May 2015

What a week it's been! Our Manhattan Project Veterans Reunion and Symposium were a great success, bringing together Manhattan Project veterans, experts, and families from across the country for a two-day event. Around 300 people attended, including 17 Manhattan Project veterans, most of whom traveled hundreds of miles to attend.


Many thanks to those who attended and participated, especially the Manhattan Project veterans who made the events so special!

In This Issue
Manhattan Project Veterans Reunion

Manhattan Project veterans and AHF staff. Photo by Ray Smith.


On Tuesday June 2, 2015, Manhattan Project veterans and their families gathered at the Carnegie Institution for Science in Washington, DC to commemorate the 70th anniversary of the Manhattan Project. More than a dozen veterans from across the country took the stage to discuss their role in the Manhattan Project and how sites at Los Alamos, Oak Ridge, Hanford, Chicago, and New York City contributed to the top-secret effort to build the world's first atomic bomb.


Lawrence S. O'RourkeWilliam E. Tewes, and James Forde recalled working at Columbia University's top-secret gaseous diffusion research facility in the Nash Garage Building on the Upper West Side of Manhattan. "We were tasked with developing a special barrier that could separate the fissionable uranium-235 isotopes from the more abundant U-238," remembered O'Rourke.


Forde, the lone African-American at the facility, was responsible for cleaning the laboratory equipment and had no idea what scientists were working on. On Tuesday, he was reunited on stage with O'Rourke and Tewes. "Thanks for finally telling me what I was working on!" Forde quipped.


Seventeen Manhattan Project veterans attended the events. Shown in the photo above, from top left: AHF President Cindy Kelly, Robert JS Brown, Ben Bederson, James Schoke, Lawrence S. O'Rourke, AHF Program Manager Owen Pagano, Isabella Karle, Robert Carter, James Forde, Norman Brown, Irene LaViolette, Rosemary Lane, and William E. Tewes. Not pictured: Manhattan Project veterans Barbara Dresner, Dieter Gruen, Walter Goodman, Harris Harold Levee, Rex Edward Keller, and Will Lowe.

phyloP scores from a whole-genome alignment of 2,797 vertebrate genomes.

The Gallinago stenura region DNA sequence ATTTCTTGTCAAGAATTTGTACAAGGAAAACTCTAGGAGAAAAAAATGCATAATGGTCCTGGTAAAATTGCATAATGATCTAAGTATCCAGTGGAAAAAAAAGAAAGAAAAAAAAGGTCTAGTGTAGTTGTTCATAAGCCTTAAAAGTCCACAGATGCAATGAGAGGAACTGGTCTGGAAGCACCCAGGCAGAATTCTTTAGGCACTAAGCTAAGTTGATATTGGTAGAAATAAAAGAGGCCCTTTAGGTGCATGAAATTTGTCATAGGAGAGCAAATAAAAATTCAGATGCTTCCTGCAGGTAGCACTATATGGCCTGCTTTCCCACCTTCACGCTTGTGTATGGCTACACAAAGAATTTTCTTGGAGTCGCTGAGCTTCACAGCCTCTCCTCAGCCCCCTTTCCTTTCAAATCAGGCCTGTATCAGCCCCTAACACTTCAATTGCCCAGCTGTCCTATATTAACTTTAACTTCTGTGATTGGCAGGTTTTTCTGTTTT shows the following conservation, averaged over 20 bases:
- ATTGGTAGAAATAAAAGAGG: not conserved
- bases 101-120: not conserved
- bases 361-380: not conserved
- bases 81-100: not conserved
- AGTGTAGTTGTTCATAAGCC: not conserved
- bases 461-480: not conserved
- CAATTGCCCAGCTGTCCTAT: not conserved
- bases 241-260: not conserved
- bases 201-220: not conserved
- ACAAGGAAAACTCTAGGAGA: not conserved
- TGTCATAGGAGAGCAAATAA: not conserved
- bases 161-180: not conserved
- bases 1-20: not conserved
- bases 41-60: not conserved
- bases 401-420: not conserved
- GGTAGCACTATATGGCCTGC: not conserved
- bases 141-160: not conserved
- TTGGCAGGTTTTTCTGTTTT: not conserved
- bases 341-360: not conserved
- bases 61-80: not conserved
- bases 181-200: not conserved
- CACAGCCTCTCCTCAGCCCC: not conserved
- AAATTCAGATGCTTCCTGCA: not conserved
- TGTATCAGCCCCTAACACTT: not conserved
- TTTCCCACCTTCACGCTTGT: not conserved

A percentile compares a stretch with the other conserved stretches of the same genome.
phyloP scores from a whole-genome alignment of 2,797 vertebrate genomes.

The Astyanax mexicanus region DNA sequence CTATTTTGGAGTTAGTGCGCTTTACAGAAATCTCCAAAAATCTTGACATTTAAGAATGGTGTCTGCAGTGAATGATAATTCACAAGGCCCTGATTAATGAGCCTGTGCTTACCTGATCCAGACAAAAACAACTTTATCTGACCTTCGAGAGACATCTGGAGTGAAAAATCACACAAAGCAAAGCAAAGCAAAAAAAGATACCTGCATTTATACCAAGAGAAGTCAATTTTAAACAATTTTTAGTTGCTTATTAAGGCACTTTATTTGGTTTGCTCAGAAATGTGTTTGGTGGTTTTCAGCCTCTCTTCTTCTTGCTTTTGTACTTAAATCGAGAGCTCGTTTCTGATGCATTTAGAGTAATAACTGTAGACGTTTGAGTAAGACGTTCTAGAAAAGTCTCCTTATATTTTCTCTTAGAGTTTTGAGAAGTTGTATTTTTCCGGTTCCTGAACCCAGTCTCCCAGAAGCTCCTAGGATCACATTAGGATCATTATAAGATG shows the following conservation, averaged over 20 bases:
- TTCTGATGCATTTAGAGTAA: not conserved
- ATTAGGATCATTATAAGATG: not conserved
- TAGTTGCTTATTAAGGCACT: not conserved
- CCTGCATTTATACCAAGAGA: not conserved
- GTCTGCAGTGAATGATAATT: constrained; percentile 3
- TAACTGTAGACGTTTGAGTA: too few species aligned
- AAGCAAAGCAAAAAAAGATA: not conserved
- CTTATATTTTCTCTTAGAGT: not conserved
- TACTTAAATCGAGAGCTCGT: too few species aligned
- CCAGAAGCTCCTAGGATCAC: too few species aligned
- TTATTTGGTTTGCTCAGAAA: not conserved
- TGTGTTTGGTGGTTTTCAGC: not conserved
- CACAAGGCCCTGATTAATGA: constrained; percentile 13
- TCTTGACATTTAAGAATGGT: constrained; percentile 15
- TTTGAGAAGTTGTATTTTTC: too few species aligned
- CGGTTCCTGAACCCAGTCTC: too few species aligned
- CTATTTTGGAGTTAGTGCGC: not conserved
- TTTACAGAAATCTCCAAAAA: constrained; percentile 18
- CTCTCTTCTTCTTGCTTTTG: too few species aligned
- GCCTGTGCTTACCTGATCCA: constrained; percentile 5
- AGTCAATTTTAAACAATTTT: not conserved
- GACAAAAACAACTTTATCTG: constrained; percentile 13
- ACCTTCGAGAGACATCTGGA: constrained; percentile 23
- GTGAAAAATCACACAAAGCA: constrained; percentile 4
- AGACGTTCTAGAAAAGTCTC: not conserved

Manhattan Project Park Preview

ch, and Charles Oppenehimer at the events
Author Kai Bird, Senator Martin Heinrich, and Charles Oppenheimer at the events

The 70th anniversary events continued on Wednesday, June 3 with a daylong symposium featuring a discussion of the new Manhattan Project National Historical Park.


Richard Rhodes, historian and author of the Pulitzer Prize-winning book, The Making of the Atomic Bomb, discussed the importance of preserving historical sites in his opening remarks. "We preserve what we value of the physical past because it specifically embodies our social past," Rhodes explained.


"That social reality is anchored to physical objects, extending far and deep into the physical world of landscapes, buildings, documents, machines and artifacts. These Manhattan Project historical sites are among the world's most significant, places where work was done that changed the human world forever."


Senator Martin Heinrich, who helped pass legislation that established the Manhattan Project National Historical Park in December 2014, echoed these sentiments in his speech to attendees and thanked veterans for their service to the nation.


Next, officials from the National Park Service and the Department of Energy discussed the timeline for the new Manhattan Project National Historical Park. They also fielded questions from the audience about how the complex history of the Manhattan Project might be interpreted. Patrick Gregerson, Chief of Planning for the National Park Service and Jamie Shimek, Deputy Assistant Secretary for Senate Affairs for the Department of Energy assured attendees that both departments would "welcome public participation" to reach a "balanced and inclusive interpretation" of Manhattan Project sites and their history. 


Other DOE and NPS officials visited Los Alamos last week to discuss the Manhattan Project National Historical Park. For more information about their visit, see this informative article by the Albuquerque Journal, Work on Manhattan Project national park will require extensive planning, cooperation


Manhattan Project Symposium


Author Marty Sherwin with Charles Oppenheimer, grandson of J. Robert Oppenheimer, and Carolyn Lewis, granddaughter of General Leslie R. Groves
The symposium also featured panels with Manhattan Project veterans and experts discussing topics such as innovationsespionage, and women and the Manhattan Project.